Lastly, in strengthening the relationship between you and your sales team, Hearst Magazines suggests creating a feedback loop where you take in feedback from your sales team on which request they’re getting from their clients in the market. What is coming out of the agencies and advertisers that they work with? What are the needs or asks? Ask these questions and follow up by sending that information back to your data/product teams. From there, you can build something to help service those deals.
Creating Revenue-Driving Page Experiences With Editorial
The relationship between ad tech and editorial can either be nonexistent, shaky, or minimal, but it’s time that ad tech and revenue teams collaborate more with editorial departments. The relationship should be a two-way street. While writers may not necessarily be trying to optimize for the best outcomes when writing an article, they can optimize for less bad outcomes.
“When I was starting, there was a tough line between church and state when it comes to commercial and editorial,” Gan, from DailyMail.com, explained. “While the line still exists, in many ways, we are having a lot more conversations with editors. This is an evolution beyond the old-school advertising model. We are moving to a more diversified revenue stream for media companies. So really working closely with editorial and producing page types and environments that help them reach their goals. Then the wall is no longer church and state, but we can now provide them with commercial analytics to show what articles are performing best.”
For a long time, there was a lack of scoring and measurement in a way that publishing groups needed, but thanks to Google core web vitals, there’s now a score, a framework, and a rubric for determining whether or not a page experience is good or not. At Hearst Magazines, Both sees the assignment of a score as instrumental in managing the balance between advertising and editorial tasks.
Generally, a publisher should ask what a good experience for the user’s needs is and how it can be measured accurately, not by simply evaluating the opinion of the internal group. However, it is great to create polls and surveys to get their opinions when it comes to consumers and users who view your web pages often, but a scoring system is critical.
Revenue Diversification Recommendations
Each of the three publishers on this panel provided excellent recommendations for revenue diversification:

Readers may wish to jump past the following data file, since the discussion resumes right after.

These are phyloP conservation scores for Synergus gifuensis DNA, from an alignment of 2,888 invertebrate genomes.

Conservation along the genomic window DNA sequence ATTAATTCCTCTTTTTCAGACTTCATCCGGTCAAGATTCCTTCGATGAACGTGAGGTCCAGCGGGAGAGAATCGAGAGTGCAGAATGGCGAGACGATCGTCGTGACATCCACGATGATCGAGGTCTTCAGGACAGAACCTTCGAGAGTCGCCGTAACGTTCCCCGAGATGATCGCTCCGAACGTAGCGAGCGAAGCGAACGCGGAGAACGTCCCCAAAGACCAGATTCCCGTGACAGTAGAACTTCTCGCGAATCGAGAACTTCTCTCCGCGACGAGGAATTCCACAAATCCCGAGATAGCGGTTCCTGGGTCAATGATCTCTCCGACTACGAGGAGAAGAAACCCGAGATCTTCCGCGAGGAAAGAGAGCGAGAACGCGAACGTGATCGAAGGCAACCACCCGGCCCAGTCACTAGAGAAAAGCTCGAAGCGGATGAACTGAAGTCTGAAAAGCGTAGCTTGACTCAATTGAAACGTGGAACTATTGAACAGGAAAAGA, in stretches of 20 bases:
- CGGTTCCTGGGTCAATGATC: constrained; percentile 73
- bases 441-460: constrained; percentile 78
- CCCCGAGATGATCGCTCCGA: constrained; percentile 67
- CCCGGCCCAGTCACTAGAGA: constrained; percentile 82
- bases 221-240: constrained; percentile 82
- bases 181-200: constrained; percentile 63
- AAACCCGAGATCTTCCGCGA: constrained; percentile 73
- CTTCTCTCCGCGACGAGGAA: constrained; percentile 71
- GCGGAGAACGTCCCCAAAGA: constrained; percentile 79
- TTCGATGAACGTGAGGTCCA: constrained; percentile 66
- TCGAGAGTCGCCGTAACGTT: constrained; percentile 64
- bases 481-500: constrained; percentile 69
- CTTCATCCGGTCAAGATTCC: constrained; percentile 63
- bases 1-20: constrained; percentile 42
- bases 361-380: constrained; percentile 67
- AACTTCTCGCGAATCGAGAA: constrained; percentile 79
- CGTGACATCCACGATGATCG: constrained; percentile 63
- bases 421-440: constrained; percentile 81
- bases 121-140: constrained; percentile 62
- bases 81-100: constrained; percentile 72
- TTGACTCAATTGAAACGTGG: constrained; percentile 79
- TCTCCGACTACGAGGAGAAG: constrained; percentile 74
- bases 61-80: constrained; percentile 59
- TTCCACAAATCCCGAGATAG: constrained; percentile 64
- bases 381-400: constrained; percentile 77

- Introduce content strategies that are a good fit for your consumers and audiences who frequently consume content on your website. Through this, you can find ways to have it be complementary to your advertising business
- Look into affiliate marketing; commerce is huge
- Don’t be afraid of exploring new categories, for instance, sports betting
- Double down on your resources on ID fronts and retain addressability
- Diversify your sales strategies
- Find natural synergies between linear and digital, and leverage those synergies in ownership over video content to expand into Livestream, OTT, and CTV (if you haven’t already) by nature. This will diversify your revenue.
2023 and Beyond
There’d be no advertising business if consumers were not visiting your website, and for this reason, your relationship with your consumers is primary. It’s essential to start with your consumers and ensure that your relationship with them guides decisions on short versus long-term revenue.
Next, strengthen your partner relationships. With the recession coming, focus on the relationships with your partners and make joint decisions. As publishers, we must also figure out the data front with the buy side. With all these federal regulations coming in, how do we work together with the buy side to figure out our next moves?
Lastly, focus and listen to your editorial teams to ensure that what you’re doing benefits their goals. Unify your efforts and realize that everybody has a stake in those same main KPIs and metrics. The goal is to keep flipping content. There is so much in alignment between what drives traffic, what drives those eyeballs, and what we can earn.